When “Lombardi” opens Friday at Theatre Baton Rouge, the audience is sure to include plenty of football fans who remember the legendary football coach.
And one patron who knew him better than most.
Jimmy Taylor had already been a football star at Baton Rouge High and LSU and spent one year with the National Football League’s Green Bay Packers when Vince Lombardi arrived in 1959 to coach a team down on its luck. Together, they became part of one of football’s greatest eras of success — four NFL titles (and a fifth for the Packers the year after Taylor left), two Coach of the Year Awards for Lombardi, an NFL Most Valuable Player Award for Taylor, who still holds Packer records for touchdowns in a season and career, and Pro Football Hall of Fame inductions for both.
“I was so fortunate to come along when I did,” Taylor said.
By all accounts, the feeling was mutual, as Lombardi relished Taylor’s toughness and work ethic. They parted company when Taylor left to be part of the inaugural season of the New Orleans Saints in 1967. Lombardi coached the Washington Redskins in 1969 and died of colon cancer in 1970 at age 57.
Lombardi’s success and how he achieved it led to David Maraniss’ biography, “When Pride Still Mattered: A Life of Vince Lombardi,” which Eric Simonson turned into a play. The fictional account is set in 1965 as a magazine reporter, Michael McCormick, visits Lombardi to write a story about his success.
Taylor and his wife, Helen, were in the audience at Circle in the Square Theatre when the play opened on Oct. 21, 2010, starring Dan Lauria in the title role and Judith Light as his wife, Marie.
“Coach Lombardi’s daughter, Susan, was sitting right behind us,” Helen Taylor said, “and Judith Light was so good she said, ‘That’s my mom. She was my mom.’ She was that good.”
Taylor is portrayed in “Lombardi” seeking a better contract from the coach, who also was the team’s general manager.
“It doesn’t show Jimmy in his best light, I’ll tell you that, but it shows it as it was,” Helen Taylor said. “He was one of the few that would stand up to Lombardi to negotiate that contract. They didn’t have agents in those days, and Lombardi hated agents.”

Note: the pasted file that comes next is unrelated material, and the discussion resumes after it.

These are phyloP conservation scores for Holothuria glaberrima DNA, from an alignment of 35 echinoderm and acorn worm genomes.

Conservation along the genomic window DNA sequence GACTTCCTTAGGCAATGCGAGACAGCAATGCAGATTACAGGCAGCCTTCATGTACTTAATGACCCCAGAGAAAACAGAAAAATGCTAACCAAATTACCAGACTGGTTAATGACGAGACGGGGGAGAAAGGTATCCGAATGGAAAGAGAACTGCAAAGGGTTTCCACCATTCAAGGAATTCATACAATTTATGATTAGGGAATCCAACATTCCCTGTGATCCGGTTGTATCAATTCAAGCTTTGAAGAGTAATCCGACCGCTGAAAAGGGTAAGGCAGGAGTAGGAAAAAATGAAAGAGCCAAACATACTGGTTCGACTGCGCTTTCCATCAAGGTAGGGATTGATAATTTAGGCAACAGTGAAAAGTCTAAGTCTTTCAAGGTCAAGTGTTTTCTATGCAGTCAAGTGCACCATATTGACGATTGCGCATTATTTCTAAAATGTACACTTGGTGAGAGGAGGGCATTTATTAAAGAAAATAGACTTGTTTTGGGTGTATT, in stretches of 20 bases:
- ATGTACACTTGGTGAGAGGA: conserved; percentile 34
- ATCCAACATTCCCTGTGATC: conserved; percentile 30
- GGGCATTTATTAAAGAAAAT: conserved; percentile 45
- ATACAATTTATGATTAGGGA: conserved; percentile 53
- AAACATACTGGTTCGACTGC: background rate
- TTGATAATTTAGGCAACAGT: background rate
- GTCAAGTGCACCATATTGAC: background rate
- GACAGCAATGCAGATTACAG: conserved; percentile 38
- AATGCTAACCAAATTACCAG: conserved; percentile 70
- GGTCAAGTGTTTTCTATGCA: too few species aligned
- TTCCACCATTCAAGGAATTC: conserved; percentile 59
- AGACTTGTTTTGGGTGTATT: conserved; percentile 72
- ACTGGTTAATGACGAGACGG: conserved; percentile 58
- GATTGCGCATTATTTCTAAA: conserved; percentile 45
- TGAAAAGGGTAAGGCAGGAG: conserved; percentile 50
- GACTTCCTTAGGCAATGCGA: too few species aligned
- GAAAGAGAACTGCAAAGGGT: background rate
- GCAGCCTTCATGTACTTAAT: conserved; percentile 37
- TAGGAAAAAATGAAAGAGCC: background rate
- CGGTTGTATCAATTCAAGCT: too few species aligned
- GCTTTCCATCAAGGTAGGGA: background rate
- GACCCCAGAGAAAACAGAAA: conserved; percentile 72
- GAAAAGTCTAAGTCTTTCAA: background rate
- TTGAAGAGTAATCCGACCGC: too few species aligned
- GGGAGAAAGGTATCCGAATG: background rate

“He wasn’t an easy touch,” Jimmy Taylor said. “He wasn’t giving away anything.”
Not Lombardi’s style. Taylor, who was a rookie when the Packers went 1-10-1, said Lombardi made an impression from the start.
“He was very serious,” Taylor said. “He’d come in and talk to you like a man and say this is what we’re going to do, and I’m going to continuously be on you and be on you and chew you out when you don’t do the right things. I’m going to condition you and run you and prepare you to be on that field with that opponent. You will be prepared.”
That preparation was critical, because Lombardi didn’t try to trick opponents. The Packers relied on perfect execution to grind out first downs and grind up a defense’s will.
Lombardi’s genius, Taylor said, was his ability to motivate players to prepare for their role, and to give maximum effort. Although a football game lasts roughly three hours, there are only about 12 minutes of actual play — the total time of all plays from the center snap until the official’s whistle, Taylor said. Lombardi got the most from his team in those 12 minutes.
“Lombardi” hasn’t been as successful as its namesake, but it was still on Broadway when the Taylors returned to New York the following spring. The NFL invited a former player from each team to the player draft, and Taylor was there to welcome Randall Cobb as the Packers’ second-round selection. When the theater learned he was in town, the Taylors were invited to attend again, and this time, Jimmy Taylor was invited to participate in a post-play Q&A with the audience.
“That went over great,” Helen Taylor said. “I don’t think anybody left after the play. I was amazed.”
The Taylors also have seen the play in Wisconsin, where it was part of a fundraiser for the Lombardi Cancer Center, and at the Le Petit Theatre in New Orleans. They’re looking forward to Theatre Baton Rouge’s production.
“They portrayed him very well, the different actors that played him,” Taylor said. “He was a very religious and hard-working and sincere and dedicated man.”